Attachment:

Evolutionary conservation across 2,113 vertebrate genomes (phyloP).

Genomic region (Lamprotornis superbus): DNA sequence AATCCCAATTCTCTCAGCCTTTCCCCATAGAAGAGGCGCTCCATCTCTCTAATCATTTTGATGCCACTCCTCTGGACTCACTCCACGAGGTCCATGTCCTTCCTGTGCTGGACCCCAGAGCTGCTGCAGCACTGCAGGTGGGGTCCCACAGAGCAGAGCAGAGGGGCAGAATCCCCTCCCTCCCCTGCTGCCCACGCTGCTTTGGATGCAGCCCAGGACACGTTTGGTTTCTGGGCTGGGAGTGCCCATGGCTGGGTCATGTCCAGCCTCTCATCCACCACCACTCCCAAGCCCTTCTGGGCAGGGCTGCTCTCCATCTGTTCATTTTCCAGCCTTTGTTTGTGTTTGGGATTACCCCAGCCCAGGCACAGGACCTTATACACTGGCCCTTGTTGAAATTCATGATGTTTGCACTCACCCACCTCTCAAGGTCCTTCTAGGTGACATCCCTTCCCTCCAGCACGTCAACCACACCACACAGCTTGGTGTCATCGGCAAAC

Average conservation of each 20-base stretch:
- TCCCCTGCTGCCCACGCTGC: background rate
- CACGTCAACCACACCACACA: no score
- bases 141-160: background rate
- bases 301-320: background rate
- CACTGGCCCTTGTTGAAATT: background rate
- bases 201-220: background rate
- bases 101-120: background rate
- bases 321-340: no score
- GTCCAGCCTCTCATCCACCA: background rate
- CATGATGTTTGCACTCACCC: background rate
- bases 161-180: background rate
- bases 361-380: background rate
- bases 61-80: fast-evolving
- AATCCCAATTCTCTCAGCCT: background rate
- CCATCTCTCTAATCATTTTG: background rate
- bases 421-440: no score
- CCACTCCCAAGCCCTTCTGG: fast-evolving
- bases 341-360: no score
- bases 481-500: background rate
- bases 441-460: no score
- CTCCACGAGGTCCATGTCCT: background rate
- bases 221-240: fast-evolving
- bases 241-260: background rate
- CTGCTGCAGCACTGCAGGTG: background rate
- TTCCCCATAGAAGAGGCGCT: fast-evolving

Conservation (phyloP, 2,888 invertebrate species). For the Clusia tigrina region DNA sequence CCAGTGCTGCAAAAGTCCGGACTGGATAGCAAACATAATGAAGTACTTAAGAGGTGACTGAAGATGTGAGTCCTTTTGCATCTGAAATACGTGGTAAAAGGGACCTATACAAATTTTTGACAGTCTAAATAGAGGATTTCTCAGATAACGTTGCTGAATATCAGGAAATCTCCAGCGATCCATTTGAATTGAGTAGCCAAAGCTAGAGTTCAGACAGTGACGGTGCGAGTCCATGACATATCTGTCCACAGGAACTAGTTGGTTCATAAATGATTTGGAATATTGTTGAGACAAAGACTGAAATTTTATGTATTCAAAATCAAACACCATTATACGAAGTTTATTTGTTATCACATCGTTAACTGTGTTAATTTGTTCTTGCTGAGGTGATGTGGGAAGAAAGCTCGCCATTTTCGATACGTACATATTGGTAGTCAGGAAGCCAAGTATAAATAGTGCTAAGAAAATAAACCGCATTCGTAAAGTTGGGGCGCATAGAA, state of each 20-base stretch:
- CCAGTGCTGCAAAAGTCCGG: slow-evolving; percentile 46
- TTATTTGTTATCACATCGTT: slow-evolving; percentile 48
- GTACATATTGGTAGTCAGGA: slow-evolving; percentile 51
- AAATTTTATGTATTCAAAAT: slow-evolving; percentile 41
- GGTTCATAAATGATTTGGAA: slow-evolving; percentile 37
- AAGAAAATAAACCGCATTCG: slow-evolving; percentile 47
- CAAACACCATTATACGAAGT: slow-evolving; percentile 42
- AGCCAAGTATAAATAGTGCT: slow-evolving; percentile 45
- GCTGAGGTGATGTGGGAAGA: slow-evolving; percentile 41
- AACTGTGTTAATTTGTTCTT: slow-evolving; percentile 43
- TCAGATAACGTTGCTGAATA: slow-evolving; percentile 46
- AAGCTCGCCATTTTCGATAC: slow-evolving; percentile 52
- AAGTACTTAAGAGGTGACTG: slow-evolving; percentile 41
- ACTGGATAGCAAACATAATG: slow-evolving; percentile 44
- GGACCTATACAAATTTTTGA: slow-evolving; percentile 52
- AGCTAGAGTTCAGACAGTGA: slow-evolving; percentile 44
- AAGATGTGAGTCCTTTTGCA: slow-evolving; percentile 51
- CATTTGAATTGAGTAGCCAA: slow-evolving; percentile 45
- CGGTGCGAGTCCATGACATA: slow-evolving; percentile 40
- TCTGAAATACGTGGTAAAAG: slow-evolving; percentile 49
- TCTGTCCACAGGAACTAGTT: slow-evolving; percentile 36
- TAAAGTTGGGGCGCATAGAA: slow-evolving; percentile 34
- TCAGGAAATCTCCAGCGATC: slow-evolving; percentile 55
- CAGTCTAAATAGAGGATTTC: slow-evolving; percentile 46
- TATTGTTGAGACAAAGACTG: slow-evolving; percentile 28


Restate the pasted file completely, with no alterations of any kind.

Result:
Evolutionary conservation across 2,113 vertebrate genomes (phyloP).

Genomic region (Lamprotornis superbus): DNA sequence AATCCCAATTCTCTCAGCCTTTCCCCATAGAAGAGGCGCTCCATCTCTCTAATCATTTTGATGCCACTCCTCTGGACTCACTCCACGAGGTCCATGTCCTTCCTGTGCTGGACCCCAGAGCTGCTGCAGCACTGCAGGTGGGGTCCCACAGAGCAGAGCAGAGGGGCAGAATCCCCTCCCTCCCCTGCTGCCCACGCTGCTTTGGATGCAGCCCAGGACACGTTTGGTTTCTGGGCTGGGAGTGCCCATGGCTGGGTCATGTCCAGCCTCTCATCCACCACCACTCCCAAGCCCTTCTGGGCAGGGCTGCTCTCCATCTGTTCATTTTCCAGCCTTTGTTTGTGTTTGGGATTACCCCAGCCCAGGCACAGGACCTTATACACTGGCCCTTGTTGAAATTCATGATGTTTGCACTCACCCACCTCTCAAGGTCCTTCTAGGTGACATCCCTTCCCTCCAGCACGTCAACCACACCACACAGCTTGGTGTCATCGGCAAAC

Average conservation of each 20-base stretch:
- TCCCCTGCTGCCCACGCTGC: background rate
- CACGTCAACCACACCACACA: no score
- bases 141-160: background rate
- bases 301-320: background rate
- CACTGGCCCTTGTTGAAATT: background rate
- bases 201-220: background rate
- bases 101-120: background rate
- bases 321-340: no score
- GTCCAGCCTCTCATCCACCA: background rate
- CATGATGTTTGCACTCACCC: background rate
- bases 161-180: background rate
- bases 361-380: background rate
- bases 61-80: fast-evolving
- AATCCCAATTCTCTCAGCCT: background rate
- CCATCTCTCTAATCATTTTG: background rate
- bases 421-440: no score
- CCACTCCCAAGCCCTTCTGG: fast-evolving
- bases 341-360: no score
- bases 481-500: background rate
- bases 441-460: no score
- CTCCACGAGGTCCATGTCCT: background rate
- bases 221-240: fast-evolving
- bases 241-260: background rate
- CTGCTGCAGCACTGCAGGTG: background rate
- TTCCCCATAGAAGAGGCGCT: fast-evolving

Conservation (phyloP, 2,888 invertebrate species). For the Clusia tigrina region DNA sequence CCAGTGCTGCAAAAGTCCGGACTGGATAGCAAACATAATGAAGTACTTAAGAGGTGACTGAAGATGTGAGTCCTTTTGCATCTGAAATACGTGGTAAAAGGGACCTATACAAATTTTTGACAGTCTAAATAGAGGATTTCTCAGATAACGTTGCTGAATATCAGGAAATCTCCAGCGATCCATTTGAATTGAGTAGCCAAAGCTAGAGTTCAGACAGTGACGGTGCGAGTCCATGACATATCTGTCCACAGGAACTAGTTGGTTCATAAATGATTTGGAATATTGTTGAGACAAAGACTGAAATTTTATGTATTCAAAATCAAACACCATTATACGAAGTTTATTTGTTATCACATCGTTAACTGTGTTAATTTGTTCTTGCTGAGGTGATGTGGGAAGAAAGCTCGCCATTTTCGATACGTACATATTGGTAGTCAGGAAGCCAAGTATAAATAGTGCTAAGAAAATAAACCGCATTCGTAAAGTTGGGGCGCATAGAA, state of each 20-base stretch:
- CCAGTGCTGCAAAAGTCCGG: slow-evolving; percentile 46
- TTATTTGTTATCACATCGTT: slow-evolving; percentile 48
- GTACATATTGGTAGTCAGGA: slow-evolving; percentile 51
- AAATTTTATGTATTCAAAAT: slow-evolving; percentile 41
- GGTTCATAAATGATTTGGAA: slow-evolving; percentile 37
- AAGAAAATAAACCGCATTCG: slow-evolving; percentile 47
- CAAACACCATTATACGAAGT: slow-evolving; percentile 42
- AGCCAAGTATAAATAGTGCT: slow-evolving; percentile 45
- GCTGAGGTGATGTGGGAAGA: slow-evolving; percentile 41
- AACTGTGTTAATTTGTTCTT: slow-evolving; percentile 43
- TCAGATAACGTTGCTGAATA: slow-evolving; percentile 46
- AAGCTCGCCATTTTCGATAC: slow-evolving; percentile 52
- AAGTACTTAAGAGGTGACTG: slow-evolving; percentile 41
- ACTGGATAGCAAACATAATG: slow-evolving; percentile 44
- GGACCTATACAAATTTTTGA: slow-evolving; percentile 52
- AGCTAGAGTTCAGACAGTGA: slow-evolving; percentile 44
- AAGATGTGAGTCCTTTTGCA: slow-evolving; percentile 51
- CATTTGAATTGAGTAGCCAA: slow-evolving; percentile 45
- CGGTGCGAGTCCATGACATA: slow-evolving; percentile 40
- TCTGAAATACGTGGTAAAAG: slow-evolving; percentile 49
- TCTGTCCACAGGAACTAGTT: slow-evolving; percentile 36
- TAAAGTTGGGGCGCATAGAA: slow-evolving; percentile 34
- TCAGGAAATCTCCAGCGATC: slow-evolving; percentile 55
- CAGTCTAAATAGAGGATTTC: slow-evolving; percentile 46
- TATTGTTGAGACAAAGACTG: slow-evolving; percentile 28